Hurricane Harvey has caused thousands in and around the Houston area to flee from the rising waters engulfing their homes and killed at least 14 people to date. In this time of crisis, Federal mortgage agencies Fannie Mae, Freddie Mac and the Federal Housing Administration (FHA) have announced that they are suspending evictions and foreclosures on homes in eligible disaster areas impacted by Hurricane Harvey and secured by mortgages owned or guaranteed by one of the three agencies.
In the current real estate market, there is no shortage of prospective buyers who want to purchase a home, and real estate agents who want to help them accomplish this goal. What there is a shortage of, however, is homes for sale.
Dr. Ben Carson, the 17th secretary of the U.S. Department of Housing and Urban Development (HUD) made a brief visit to the National Association of Realtors midyear conference, where he was greeted with a standing ovation.
You would think that in 2017 that discrimination and red-lining (a discriminatory practice by which banks, insurance companies and businesses limit loans, mortgages, insurance or other products with specific geographic areas, especially in inner-city neighborhoods) would be a thing of the past. Unfortunately, the battle for minority clients and their agents is as tough today as ever.
The administration change this past January left some homebuyers scrambling when it came with a somewhat unexpected side effect in the form of an 11th-hour mortgage insurance premium rate reduction — and then a stroke-of-midnight repeal of that reduction.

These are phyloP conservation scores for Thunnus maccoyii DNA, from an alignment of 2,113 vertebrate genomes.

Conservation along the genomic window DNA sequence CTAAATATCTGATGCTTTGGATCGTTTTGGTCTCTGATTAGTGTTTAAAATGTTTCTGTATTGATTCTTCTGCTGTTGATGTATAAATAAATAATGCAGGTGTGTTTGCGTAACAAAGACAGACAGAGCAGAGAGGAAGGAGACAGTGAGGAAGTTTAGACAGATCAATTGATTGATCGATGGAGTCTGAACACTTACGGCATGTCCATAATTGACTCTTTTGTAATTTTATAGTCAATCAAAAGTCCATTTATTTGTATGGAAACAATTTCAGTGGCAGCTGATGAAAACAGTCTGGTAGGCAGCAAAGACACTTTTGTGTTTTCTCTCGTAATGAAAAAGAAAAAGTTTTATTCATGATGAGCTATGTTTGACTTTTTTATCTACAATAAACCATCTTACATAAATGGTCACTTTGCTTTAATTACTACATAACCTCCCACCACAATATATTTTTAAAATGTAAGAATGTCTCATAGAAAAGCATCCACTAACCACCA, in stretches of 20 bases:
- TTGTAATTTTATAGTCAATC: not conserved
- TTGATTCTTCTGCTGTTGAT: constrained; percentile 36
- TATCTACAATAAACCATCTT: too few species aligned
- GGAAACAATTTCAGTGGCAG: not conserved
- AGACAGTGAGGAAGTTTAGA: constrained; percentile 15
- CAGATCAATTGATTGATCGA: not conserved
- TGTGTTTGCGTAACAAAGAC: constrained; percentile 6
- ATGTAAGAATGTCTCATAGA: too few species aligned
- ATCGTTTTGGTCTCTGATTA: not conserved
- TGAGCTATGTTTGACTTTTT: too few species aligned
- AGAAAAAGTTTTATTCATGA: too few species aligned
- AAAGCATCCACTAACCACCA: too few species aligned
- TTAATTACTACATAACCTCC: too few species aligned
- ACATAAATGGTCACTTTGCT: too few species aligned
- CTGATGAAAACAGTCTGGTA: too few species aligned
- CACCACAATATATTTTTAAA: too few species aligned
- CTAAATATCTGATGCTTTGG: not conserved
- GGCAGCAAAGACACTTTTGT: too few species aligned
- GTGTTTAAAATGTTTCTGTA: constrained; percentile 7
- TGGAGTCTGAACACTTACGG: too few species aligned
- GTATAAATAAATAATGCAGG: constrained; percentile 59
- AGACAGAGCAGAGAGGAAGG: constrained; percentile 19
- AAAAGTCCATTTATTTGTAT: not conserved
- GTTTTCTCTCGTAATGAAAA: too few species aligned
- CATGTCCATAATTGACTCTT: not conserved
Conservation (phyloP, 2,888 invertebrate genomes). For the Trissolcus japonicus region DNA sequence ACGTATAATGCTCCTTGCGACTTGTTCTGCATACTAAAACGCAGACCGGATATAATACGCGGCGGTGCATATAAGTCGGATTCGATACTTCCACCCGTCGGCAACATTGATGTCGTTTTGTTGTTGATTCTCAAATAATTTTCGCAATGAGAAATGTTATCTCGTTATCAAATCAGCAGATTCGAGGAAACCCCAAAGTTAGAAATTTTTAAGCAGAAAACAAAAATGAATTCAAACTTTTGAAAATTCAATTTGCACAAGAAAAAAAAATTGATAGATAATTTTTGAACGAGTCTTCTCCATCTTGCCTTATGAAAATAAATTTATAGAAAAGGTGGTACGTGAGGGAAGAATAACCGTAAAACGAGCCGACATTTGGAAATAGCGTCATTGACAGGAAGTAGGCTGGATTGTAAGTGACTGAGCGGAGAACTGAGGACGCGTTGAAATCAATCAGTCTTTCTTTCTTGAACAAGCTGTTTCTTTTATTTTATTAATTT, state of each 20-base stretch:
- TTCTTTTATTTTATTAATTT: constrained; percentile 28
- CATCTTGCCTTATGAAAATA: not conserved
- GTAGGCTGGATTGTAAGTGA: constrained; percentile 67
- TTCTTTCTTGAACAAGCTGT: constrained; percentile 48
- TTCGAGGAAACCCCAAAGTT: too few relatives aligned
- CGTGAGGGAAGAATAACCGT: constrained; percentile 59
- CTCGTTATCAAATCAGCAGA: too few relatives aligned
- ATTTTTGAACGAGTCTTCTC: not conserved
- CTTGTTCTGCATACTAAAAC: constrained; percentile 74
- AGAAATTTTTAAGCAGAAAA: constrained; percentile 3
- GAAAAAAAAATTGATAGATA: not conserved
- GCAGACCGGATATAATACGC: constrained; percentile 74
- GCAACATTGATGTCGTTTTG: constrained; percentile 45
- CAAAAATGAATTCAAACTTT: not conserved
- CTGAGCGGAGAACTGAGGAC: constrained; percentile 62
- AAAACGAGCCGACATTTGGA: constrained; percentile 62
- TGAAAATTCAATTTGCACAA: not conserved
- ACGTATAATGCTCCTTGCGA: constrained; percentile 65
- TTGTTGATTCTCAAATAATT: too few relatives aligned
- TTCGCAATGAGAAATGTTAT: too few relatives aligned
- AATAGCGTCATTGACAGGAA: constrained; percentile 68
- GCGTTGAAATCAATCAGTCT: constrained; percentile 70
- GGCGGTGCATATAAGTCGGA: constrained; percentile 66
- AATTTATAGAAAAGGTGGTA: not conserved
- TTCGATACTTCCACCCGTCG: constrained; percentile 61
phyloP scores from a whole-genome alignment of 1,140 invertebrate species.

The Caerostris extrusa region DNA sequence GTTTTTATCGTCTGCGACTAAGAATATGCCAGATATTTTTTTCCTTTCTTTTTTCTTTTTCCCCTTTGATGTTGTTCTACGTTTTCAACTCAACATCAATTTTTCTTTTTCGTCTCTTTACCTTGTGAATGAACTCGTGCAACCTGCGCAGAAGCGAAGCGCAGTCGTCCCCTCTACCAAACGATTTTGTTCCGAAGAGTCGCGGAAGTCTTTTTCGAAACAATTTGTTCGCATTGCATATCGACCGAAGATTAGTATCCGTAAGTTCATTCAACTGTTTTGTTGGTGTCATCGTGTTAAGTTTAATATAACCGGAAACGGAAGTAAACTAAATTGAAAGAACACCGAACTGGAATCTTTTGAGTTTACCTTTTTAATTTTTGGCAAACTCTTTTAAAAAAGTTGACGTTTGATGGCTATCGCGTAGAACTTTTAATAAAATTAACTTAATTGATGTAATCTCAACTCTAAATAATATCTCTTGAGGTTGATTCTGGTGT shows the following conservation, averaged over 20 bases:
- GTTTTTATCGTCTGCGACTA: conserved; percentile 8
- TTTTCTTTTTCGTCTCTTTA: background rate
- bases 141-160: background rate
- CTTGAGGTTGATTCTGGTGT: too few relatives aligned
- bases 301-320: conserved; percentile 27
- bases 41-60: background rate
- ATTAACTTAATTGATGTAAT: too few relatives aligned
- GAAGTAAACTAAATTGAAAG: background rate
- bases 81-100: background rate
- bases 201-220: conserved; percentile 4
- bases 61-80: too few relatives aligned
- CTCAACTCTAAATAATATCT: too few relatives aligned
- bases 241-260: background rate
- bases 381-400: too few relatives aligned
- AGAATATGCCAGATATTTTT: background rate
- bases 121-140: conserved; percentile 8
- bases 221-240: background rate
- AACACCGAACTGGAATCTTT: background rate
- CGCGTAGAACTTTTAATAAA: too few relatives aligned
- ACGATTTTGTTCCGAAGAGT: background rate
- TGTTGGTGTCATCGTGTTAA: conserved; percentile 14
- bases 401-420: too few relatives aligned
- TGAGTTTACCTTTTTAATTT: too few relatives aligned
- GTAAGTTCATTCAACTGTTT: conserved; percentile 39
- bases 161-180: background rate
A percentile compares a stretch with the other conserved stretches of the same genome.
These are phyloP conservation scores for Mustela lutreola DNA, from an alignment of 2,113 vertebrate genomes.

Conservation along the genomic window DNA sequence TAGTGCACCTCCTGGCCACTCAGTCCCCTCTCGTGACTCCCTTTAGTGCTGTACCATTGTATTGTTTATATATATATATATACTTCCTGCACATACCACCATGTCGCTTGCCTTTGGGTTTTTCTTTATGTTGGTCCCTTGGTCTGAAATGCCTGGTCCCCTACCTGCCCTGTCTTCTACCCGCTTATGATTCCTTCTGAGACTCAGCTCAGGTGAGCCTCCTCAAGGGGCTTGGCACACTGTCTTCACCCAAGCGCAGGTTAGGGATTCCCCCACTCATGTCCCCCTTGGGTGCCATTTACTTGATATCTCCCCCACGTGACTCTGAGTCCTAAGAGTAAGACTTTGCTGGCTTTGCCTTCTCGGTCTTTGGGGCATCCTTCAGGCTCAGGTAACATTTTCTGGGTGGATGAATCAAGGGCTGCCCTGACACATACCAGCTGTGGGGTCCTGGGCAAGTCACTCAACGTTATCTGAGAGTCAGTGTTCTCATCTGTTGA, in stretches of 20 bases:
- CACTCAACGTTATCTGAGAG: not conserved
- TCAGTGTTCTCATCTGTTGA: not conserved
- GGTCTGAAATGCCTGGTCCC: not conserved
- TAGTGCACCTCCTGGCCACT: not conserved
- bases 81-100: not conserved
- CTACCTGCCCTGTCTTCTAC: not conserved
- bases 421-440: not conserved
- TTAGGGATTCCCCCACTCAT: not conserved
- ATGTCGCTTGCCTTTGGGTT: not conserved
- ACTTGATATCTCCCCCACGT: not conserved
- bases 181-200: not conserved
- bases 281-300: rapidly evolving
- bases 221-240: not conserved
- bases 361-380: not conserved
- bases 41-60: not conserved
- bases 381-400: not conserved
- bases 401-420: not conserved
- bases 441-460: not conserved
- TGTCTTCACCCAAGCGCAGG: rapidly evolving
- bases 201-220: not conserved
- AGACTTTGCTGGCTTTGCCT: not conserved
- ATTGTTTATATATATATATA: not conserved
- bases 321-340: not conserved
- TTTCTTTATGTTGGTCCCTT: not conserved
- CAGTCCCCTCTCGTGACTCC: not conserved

NAGLREP founder Jeff Berger and NAGLREP Policy Committee Chair John Graff said they felt compelled to kick-start the summit because of the risk of losing the ground the LGBTQ community has made in recent years
Real estate professionals who had delayed closings to take advantage of the Federal Housing Administration’s annual mortgage insurance premium (MIP) cuts have to tell clients, “Just kidding.”
The Senate Banking committee had a hot seat reserved for Donald Trump’s Department of Housing and Urban Development (HUD) secretary nominee, Ben Carson, at this week’s confirmation hearing.
They’re called buyer letters, cover letters or simply “love” letters. They’re the missives put together by hopeful buyers to try to convince sellers to pick their offer, often providing details on the buyers and gushing about how much they love the home and how happy they would be there.